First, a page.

Ecology Notes – Oct. 11/12
- Population dynamics are the ways in which populations change in abundance over time. Population
size changes as a result of four processes – birth, death, immigration, and emigration.
Nt+1 = Nt+B-D+I-E, where Nt is population size at time t.
- Patterns of population growth: Populations exhibit a wide range of growth patterns, including
exponential growth, logistic growth, fluctuations, and regular cycles. These four patterns are not
mutually exclusive. A single population can experience each of them at different times.
- Exponential growth: The population increases by a constant proportion at each point in time. When
conditions are favourable, a population can increase exponentially for a limited time. When a species
reaches a new area, exponential growth can occur if conditions are favourable. The population may
grow exponentially until density-dependent factors regulate its numbers. Species such as the cattle
egret colonize new regions by long-distance or jump dispersal events. Local populations then expand
by short-distance dispersal events.
- Logistic growth: These populations first increase, then fluctuate by a small amount around the
carrying capacity. Plots of real populations rarely match the logistic curve exactly. Logistic growth is
used broadly to indicate any population that increases initially, then levels off at the carrying
- For K (carrying capacity) to be constant, birth rates and death rates must be constant over time at
any given density. This rarely happens in nature. Birth and death rates do vary over time, thus we
expect carrying capacity to fluctuate. K on a graph is the point where birth and death rates intersect.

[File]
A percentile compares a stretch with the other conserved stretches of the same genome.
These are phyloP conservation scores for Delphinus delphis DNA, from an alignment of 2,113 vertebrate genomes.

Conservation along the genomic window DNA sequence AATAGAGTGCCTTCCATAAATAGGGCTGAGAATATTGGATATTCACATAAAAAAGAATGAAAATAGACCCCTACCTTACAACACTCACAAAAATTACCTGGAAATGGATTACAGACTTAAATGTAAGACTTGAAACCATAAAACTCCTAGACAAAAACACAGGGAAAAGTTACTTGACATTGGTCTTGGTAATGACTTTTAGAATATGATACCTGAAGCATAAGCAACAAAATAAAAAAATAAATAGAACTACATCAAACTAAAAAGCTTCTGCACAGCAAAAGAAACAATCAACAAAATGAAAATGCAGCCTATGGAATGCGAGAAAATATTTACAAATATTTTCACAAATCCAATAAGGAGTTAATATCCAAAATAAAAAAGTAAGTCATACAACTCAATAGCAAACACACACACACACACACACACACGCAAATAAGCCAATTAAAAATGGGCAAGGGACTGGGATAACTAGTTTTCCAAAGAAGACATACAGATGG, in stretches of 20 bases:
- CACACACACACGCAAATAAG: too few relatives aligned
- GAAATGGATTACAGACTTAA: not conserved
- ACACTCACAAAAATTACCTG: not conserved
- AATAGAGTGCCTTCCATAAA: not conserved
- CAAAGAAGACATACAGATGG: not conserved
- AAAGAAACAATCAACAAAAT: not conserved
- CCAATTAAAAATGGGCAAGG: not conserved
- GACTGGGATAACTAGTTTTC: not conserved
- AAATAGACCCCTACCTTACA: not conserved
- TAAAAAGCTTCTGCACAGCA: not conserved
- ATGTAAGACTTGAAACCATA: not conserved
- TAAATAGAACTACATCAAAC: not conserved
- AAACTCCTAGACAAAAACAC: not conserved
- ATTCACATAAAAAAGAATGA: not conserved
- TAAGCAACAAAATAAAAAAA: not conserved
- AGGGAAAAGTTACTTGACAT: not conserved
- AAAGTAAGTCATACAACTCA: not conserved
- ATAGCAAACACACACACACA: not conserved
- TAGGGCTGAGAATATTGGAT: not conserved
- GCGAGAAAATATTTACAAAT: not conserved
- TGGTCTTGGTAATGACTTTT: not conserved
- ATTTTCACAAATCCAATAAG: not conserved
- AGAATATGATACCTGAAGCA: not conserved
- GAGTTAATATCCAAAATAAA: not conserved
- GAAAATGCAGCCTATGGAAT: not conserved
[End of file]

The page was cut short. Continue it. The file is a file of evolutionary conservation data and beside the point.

- Population fluctuations: In all populations, numbers rise and fall over time. Fluctuations can be
deviations from a growth pattern (ex. is Tasmanian sheep population) or erratic. In lake erie
phytoplankton populations, fluctuating abundance could reflect changes in environmental factors
such as nutrient supplies, temperature, or predator abundance.
- Population outbreak is when the number individuals increases rapidly. An ongoing outbreak of the
mountain pine beetle has killed hundreds of millions of trees across BC. This has altered forest
composition, and CO2 is released as the trees decay (17.6 megatons every year).
- Population cycles: Some populations have alternating periods of high and low abundance at regular
intervals. Populations of small rodents, such as lemmings and voles, typically reach a peak every 3-5
years. Different factors may drive population cycles in rodents. For collared lemmings in Greenland,
field studies and modeling indicated that the 4-year cycle is driven by predators, such as the stoat. In
other studies, predator removal had no effect on population cycles (so may be driven by food
supply). Factors driving population cycles may vary by place/species. Some population cycles may
stop if certain environmental factors change. Warmer winter temperatures affect snow conditions at